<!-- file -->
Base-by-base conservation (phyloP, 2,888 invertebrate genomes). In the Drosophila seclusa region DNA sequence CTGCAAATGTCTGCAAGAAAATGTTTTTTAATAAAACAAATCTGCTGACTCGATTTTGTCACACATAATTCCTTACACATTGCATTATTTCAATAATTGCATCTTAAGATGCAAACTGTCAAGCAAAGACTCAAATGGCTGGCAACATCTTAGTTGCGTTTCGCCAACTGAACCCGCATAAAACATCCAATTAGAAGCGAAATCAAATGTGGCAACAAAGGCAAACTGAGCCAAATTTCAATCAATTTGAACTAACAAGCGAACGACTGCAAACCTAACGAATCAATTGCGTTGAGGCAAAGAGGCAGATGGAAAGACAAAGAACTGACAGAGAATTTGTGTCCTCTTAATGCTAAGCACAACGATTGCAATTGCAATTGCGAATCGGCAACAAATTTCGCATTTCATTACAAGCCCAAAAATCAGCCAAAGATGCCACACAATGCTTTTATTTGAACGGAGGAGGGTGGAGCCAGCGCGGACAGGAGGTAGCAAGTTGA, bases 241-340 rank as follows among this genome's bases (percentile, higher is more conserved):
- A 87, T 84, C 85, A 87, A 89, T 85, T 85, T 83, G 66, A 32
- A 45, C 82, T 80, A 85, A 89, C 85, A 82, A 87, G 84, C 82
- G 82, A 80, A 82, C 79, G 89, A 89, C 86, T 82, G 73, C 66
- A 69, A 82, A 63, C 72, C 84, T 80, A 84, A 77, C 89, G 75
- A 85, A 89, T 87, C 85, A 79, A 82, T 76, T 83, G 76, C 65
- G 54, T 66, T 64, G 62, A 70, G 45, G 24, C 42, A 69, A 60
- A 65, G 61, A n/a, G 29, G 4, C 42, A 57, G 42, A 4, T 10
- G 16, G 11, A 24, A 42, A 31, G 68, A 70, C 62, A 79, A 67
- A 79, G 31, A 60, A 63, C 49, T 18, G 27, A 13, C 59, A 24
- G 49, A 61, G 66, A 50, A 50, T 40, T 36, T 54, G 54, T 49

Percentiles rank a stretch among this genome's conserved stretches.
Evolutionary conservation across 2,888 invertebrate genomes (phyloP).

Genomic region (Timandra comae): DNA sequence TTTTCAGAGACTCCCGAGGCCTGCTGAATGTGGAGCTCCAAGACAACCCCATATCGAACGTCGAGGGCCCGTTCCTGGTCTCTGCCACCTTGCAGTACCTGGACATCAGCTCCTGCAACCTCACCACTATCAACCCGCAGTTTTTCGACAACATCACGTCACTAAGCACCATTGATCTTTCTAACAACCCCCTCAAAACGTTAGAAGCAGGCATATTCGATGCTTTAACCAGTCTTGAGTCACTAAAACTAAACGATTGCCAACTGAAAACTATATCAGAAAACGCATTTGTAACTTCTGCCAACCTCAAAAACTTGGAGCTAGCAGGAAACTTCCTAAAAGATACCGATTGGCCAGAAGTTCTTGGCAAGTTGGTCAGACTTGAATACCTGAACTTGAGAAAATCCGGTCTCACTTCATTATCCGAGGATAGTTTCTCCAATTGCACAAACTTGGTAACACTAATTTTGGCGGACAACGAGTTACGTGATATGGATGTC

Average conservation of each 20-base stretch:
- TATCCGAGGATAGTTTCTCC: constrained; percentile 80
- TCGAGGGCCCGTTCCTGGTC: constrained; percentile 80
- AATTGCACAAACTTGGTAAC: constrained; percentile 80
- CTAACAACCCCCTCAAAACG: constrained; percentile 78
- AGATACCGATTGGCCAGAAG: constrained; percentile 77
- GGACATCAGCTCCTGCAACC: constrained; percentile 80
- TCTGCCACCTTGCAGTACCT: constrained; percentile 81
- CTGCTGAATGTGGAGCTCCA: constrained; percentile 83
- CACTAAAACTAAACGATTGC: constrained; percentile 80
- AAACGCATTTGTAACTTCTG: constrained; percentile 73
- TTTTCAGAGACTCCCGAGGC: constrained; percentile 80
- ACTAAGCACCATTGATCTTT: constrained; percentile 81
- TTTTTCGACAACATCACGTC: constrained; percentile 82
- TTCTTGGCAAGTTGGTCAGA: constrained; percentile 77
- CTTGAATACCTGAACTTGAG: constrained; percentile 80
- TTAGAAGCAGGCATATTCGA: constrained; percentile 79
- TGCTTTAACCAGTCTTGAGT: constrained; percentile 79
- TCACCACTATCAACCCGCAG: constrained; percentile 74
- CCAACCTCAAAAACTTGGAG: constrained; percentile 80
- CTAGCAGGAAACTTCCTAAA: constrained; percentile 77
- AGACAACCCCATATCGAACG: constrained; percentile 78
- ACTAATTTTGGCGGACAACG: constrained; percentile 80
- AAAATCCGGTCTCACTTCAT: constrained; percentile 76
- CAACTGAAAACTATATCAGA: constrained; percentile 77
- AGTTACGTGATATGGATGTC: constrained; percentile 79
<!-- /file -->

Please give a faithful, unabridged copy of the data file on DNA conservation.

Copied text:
Base-by-base conservation (phyloP, 2,888 invertebrate genomes). In the Drosophila seclusa region DNA sequence CTGCAAATGTCTGCAAGAAAATGTTTTTTAATAAAACAAATCTGCTGACTCGATTTTGTCACACATAATTCCTTACACATTGCATTATTTCAATAATTGCATCTTAAGATGCAAACTGTCAAGCAAAGACTCAAATGGCTGGCAACATCTTAGTTGCGTTTCGCCAACTGAACCCGCATAAAACATCCAATTAGAAGCGAAATCAAATGTGGCAACAAAGGCAAACTGAGCCAAATTTCAATCAATTTGAACTAACAAGCGAACGACTGCAAACCTAACGAATCAATTGCGTTGAGGCAAAGAGGCAGATGGAAAGACAAAGAACTGACAGAGAATTTGTGTCCTCTTAATGCTAAGCACAACGATTGCAATTGCAATTGCGAATCGGCAACAAATTTCGCATTTCATTACAAGCCCAAAAATCAGCCAAAGATGCCACACAATGCTTTTATTTGAACGGAGGAGGGTGGAGCCAGCGCGGACAGGAGGTAGCAAGTTGA, bases 241-340 rank as follows among this genome's bases (percentile, higher is more conserved):
- A 87, T 84, C 85, A 87, A 89, T 85, T 85, T 83, G 66, A 32
- A 45, C 82, T 80, A 85, A 89, C 85, A 82, A 87, G 84, C 82
- G 82, A 80, A 82, C 79, G 89, A 89, C 86, T 82, G 73, C 66
- A 69, A 82, A 63, C 72, C 84, T 80, A 84, A 77, C 89, G 75
- A 85, A 89, T 87, C 85, A 79, A 82, T 76, T 83, G 76, C 65
- G 54, T 66, T 64, G 62, A 70, G 45, G 24, C 42, A 69, A 60
- A 65, G 61, A n/a, G 29, G 4, C 42, A 57, G 42, A 4, T 10
- G 16, G 11, A 24, A 42, A 31, G 68, A 70, C 62, A 79, A 67
- A 79, G 31, A 60, A 63, C 49, T 18, G 27, A 13, C 59, A 24
- G 49, A 61, G 66, A 50, A 50, T 40, T 36, T 54, G 54, T 49

Percentiles rank a stretch among this genome's conserved stretches.
Evolutionary conservation across 2,888 invertebrate genomes (phyloP).

Genomic region (Timandra comae): DNA sequence TTTTCAGAGACTCCCGAGGCCTGCTGAATGTGGAGCTCCAAGACAACCCCATATCGAACGTCGAGGGCCCGTTCCTGGTCTCTGCCACCTTGCAGTACCTGGACATCAGCTCCTGCAACCTCACCACTATCAACCCGCAGTTTTTCGACAACATCACGTCACTAAGCACCATTGATCTTTCTAACAACCCCCTCAAAACGTTAGAAGCAGGCATATTCGATGCTTTAACCAGTCTTGAGTCACTAAAACTAAACGATTGCCAACTGAAAACTATATCAGAAAACGCATTTGTAACTTCTGCCAACCTCAAAAACTTGGAGCTAGCAGGAAACTTCCTAAAAGATACCGATTGGCCAGAAGTTCTTGGCAAGTTGGTCAGACTTGAATACCTGAACTTGAGAAAATCCGGTCTCACTTCATTATCCGAGGATAGTTTCTCCAATTGCACAAACTTGGTAACACTAATTTTGGCGGACAACGAGTTACGTGATATGGATGTC

Average conservation of each 20-base stretch:
- TATCCGAGGATAGTTTCTCC: constrained; percentile 80
- TCGAGGGCCCGTTCCTGGTC: constrained; percentile 80
- AATTGCACAAACTTGGTAAC: constrained; percentile 80
- CTAACAACCCCCTCAAAACG: constrained; percentile 78
- AGATACCGATTGGCCAGAAG: constrained; percentile 77
- GGACATCAGCTCCTGCAACC: constrained; percentile 80
- TCTGCCACCTTGCAGTACCT: constrained; percentile 81
- CTGCTGAATGTGGAGCTCCA: constrained; percentile 83
- CACTAAAACTAAACGATTGC: constrained; percentile 80
- AAACGCATTTGTAACTTCTG: constrained; percentile 73
- TTTTCAGAGACTCCCGAGGC: constrained; percentile 80
- ACTAAGCACCATTGATCTTT: constrained; percentile 81
- TTTTTCGACAACATCACGTC: constrained; percentile 82
- TTCTTGGCAAGTTGGTCAGA: constrained; percentile 77
- CTTGAATACCTGAACTTGAG: constrained; percentile 80
- TTAGAAGCAGGCATATTCGA: constrained; percentile 79
- TGCTTTAACCAGTCTTGAGT: constrained; percentile 79
- TCACCACTATCAACCCGCAG: constrained; percentile 74
- CCAACCTCAAAAACTTGGAG: constrained; percentile 80
- CTAGCAGGAAACTTCCTAAA: constrained; percentile 77
- AGACAACCCCATATCGAACG: constrained; percentile 78
- ACTAATTTTGGCGGACAACG: constrained; percentile 80
- AAAATCCGGTCTCACTTCAT: constrained; percentile 76
- CAACTGAAAACTATATCAGA: constrained; percentile 77
- AGTTACGTGATATGGATGTC: constrained; percentile 79